Win a copy of Re-engineering Legacy Software this week in the Refactoring forum
or Docker in Action in the Cloud/Virtualization forum!
  • Post Reply
  • Bookmark Topic Watch Topic
  • New Topic

Swing: Using icon resources in a jar

 
M Burke
Ranch Hand
Posts: 401
  • Mark post as helpful
  • send pies
  • Quote
  • Report post to moderator
I am using icons on buttons. I included them in the jar file under jar/monthlyupdate.jpg

Then I bind the icon to the button in the constructor

jButtonRatesUpdate.setIcon(new ImageIcon("./icons/monthlyupdate.jpg"));

It still looks on the file system for the icon. I want it to look for the icon in the jar file.
 
Pat Hays
Ranch Hand
Posts: 138
  • Mark post as helpful
  • send pies
  • Quote
  • Report post to moderator
Hi M Burke

The code is here
---------------
ImageIcon imageicon = new ImageIcon(getClass().getResource("/icons/monthlyupdate.jpg"));
jButtonRatesUpdate.setIcon(imageicon);
 
M Burke
Ranch Hand
Posts: 401
  • Mark post as helpful
  • send pies
  • Quote
  • Report post to moderator
Thank you, Pat!
 
Jeff Bosch
Ranch Hand
Posts: 805
  • Mark post as helpful
  • send pies
  • Quote
  • Report post to moderator
TIP:

We also usually put icons in a resources/images folder within the jar. Using this structure helps organize other types of resources and to identify quickly why a file is included in the jar...
 
Layne Lund
Ranch Hand
Posts: 3061
  • Mark post as helpful
  • send pies
  • Quote
  • Report post to moderator
The Class.getResource() method in Pat's code above is an instance method. This means that you need a Class object to call it. Alternatively, you can use the static ClassLoader.getSystemResource() method. I'm not sure of the differences between these to methods, so you should probably read the javadocs to see if there are any that will impact your development.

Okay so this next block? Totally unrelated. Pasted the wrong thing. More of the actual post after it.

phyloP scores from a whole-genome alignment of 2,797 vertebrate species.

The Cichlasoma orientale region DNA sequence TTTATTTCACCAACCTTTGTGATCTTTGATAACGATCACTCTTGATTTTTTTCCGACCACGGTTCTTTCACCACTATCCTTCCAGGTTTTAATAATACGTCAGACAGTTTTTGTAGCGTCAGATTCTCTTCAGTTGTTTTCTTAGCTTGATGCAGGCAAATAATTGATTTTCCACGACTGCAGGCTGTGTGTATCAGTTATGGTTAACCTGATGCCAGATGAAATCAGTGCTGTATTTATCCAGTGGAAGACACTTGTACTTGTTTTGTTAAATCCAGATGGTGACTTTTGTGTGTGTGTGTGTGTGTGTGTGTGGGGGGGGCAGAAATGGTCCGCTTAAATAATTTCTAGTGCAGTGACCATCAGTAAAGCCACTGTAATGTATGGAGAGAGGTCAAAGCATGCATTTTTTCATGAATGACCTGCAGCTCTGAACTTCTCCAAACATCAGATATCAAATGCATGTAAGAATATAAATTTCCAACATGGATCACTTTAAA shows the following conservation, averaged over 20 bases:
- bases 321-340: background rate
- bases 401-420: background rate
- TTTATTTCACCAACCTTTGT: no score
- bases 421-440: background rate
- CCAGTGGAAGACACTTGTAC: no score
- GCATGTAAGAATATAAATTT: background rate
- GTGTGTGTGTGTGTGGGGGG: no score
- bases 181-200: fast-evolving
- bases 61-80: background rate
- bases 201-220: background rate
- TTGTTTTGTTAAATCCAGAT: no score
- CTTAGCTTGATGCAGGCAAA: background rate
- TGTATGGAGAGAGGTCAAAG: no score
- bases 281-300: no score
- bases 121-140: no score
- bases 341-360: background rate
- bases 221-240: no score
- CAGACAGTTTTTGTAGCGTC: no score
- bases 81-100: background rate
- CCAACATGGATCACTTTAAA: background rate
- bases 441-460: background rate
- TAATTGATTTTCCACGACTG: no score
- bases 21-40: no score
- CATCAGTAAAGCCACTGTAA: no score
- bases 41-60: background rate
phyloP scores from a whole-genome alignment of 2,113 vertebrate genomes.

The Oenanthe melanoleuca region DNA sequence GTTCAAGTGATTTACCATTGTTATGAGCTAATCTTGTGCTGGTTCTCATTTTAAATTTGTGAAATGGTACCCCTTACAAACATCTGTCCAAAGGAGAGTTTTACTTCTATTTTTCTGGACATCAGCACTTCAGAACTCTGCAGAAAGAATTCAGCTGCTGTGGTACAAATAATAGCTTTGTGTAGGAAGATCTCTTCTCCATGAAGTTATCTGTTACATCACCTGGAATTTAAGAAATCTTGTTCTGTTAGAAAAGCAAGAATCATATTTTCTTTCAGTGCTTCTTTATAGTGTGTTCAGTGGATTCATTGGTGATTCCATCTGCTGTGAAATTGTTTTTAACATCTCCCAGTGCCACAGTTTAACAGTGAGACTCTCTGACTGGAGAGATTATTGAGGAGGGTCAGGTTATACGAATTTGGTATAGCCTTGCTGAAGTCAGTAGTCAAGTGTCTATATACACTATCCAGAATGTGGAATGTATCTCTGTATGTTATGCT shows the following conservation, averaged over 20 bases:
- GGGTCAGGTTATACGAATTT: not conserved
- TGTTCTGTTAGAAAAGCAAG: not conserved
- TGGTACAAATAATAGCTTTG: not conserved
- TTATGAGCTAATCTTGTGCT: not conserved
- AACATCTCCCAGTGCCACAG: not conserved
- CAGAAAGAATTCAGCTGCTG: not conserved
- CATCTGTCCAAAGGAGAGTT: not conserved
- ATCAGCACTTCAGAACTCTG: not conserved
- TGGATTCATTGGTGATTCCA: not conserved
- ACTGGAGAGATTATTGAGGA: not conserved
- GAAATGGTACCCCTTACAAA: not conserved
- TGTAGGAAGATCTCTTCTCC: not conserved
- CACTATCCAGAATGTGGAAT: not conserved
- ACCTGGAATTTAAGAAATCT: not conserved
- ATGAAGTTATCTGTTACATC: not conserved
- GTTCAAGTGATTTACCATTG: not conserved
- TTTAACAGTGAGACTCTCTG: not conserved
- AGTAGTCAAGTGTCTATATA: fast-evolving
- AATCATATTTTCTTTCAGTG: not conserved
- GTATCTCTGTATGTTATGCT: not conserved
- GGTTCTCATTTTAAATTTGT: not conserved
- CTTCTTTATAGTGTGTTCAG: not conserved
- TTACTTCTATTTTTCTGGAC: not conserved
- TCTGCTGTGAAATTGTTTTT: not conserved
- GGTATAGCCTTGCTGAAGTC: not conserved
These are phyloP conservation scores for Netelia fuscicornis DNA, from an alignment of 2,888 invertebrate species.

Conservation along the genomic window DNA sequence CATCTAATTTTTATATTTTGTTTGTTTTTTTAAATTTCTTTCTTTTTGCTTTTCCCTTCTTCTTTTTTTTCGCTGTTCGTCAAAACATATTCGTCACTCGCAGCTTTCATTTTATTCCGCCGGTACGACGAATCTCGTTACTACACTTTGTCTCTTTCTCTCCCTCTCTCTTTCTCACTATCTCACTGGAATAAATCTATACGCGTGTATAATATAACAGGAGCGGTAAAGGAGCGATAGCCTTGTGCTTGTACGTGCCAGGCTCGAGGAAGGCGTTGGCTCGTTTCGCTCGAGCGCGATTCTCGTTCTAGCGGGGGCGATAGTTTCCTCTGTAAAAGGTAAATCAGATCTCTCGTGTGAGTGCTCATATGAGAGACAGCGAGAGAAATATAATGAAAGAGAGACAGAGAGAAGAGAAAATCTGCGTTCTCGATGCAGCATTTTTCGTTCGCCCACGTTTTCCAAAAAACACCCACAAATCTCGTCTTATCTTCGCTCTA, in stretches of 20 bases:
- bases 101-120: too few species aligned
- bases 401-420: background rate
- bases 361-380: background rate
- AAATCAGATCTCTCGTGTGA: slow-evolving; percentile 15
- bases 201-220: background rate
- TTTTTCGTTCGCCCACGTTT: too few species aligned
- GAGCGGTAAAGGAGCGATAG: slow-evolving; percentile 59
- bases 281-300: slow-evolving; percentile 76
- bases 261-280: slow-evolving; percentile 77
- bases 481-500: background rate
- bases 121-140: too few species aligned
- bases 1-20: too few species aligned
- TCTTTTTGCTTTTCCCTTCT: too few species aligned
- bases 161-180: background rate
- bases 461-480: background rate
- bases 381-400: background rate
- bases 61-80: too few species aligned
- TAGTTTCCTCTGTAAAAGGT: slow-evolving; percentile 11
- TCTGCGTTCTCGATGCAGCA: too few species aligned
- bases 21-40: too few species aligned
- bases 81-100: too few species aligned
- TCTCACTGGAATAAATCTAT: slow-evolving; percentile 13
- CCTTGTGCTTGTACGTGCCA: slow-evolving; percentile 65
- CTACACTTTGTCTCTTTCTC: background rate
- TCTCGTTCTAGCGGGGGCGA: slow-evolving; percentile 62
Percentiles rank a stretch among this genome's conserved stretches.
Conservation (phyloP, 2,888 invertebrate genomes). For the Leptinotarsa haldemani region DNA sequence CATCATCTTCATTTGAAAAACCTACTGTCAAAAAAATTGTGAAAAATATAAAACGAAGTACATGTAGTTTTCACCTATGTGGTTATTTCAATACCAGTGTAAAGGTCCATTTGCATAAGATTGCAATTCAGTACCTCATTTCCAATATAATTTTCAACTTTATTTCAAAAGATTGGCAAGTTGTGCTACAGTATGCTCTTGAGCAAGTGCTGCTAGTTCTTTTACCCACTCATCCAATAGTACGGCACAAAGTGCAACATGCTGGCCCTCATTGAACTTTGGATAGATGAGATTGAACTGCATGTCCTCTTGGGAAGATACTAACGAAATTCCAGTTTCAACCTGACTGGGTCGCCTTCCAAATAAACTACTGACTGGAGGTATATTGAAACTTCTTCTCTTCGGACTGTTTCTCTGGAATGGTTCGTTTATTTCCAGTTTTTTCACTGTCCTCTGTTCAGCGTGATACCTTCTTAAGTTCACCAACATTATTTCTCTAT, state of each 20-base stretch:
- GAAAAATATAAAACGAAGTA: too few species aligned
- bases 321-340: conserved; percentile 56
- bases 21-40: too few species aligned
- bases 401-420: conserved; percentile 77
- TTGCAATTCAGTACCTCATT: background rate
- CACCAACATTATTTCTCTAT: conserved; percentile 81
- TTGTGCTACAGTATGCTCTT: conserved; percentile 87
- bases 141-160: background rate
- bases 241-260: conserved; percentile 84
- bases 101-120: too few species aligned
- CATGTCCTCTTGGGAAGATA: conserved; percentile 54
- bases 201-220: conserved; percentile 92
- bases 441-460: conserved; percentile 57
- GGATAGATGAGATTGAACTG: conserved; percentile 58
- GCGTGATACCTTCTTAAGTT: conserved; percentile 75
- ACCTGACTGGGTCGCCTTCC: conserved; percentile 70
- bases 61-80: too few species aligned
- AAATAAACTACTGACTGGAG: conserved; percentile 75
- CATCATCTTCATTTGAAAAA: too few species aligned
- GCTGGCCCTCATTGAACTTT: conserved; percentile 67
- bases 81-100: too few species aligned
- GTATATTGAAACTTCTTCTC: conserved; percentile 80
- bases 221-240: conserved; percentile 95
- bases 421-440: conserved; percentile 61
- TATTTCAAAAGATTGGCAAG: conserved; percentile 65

Keep Coding!

Layne
 
Ko Ko Naing
Ranch Hand
Posts: 3178
  • Mark post as helpful
  • send pies
  • Quote
  • Report post to moderator
Originally posted by Layne Lund:
The Class.getResource() method in Pat's code above is an instance method. This means that you need a Class object to call it. Alternatively, you can use the static ClassLoader.getSystemResource() method. I'm not sure of the differences between these to methods, so you should probably read the javadocs to see if there are any that will impact your development.


Layne,
If I am not wrong, I guess ClassLoader class is avaiable in the system, where custom class loaders is permitted... In limited systems like in J2ME, we need to use getClass().getResource() method in Pat's way to get into the resources in the jar...

But in desktop application and web application, where custom class loader is present, it won't be a big deal to use ur way or Pat's way, I guess...
 
Alexandru Popescu
Ranch Hand
Posts: 995
  • Mark post as helpful
  • send pies
  • Quote
  • Report post to moderator
The single small difference is the way the name of the resource is resolved. Afterwards Class.getResources delegates to either ClassLoader.getSystemResource or ClassLoader.getResource.

--
./pope
[the_mindstorm]
 
Zak Nixon
Ranch Hand
Posts: 126
  • Mark post as helpful
  • send pies
  • Quote
  • Report post to moderator
Thanks everyone on this post for helping me solve this exact problem.
Javaranch is such a valuable resource!!



Zak Nixon
 
  • Post Reply
  • Bookmark Topic Watch Topic
  • New Topic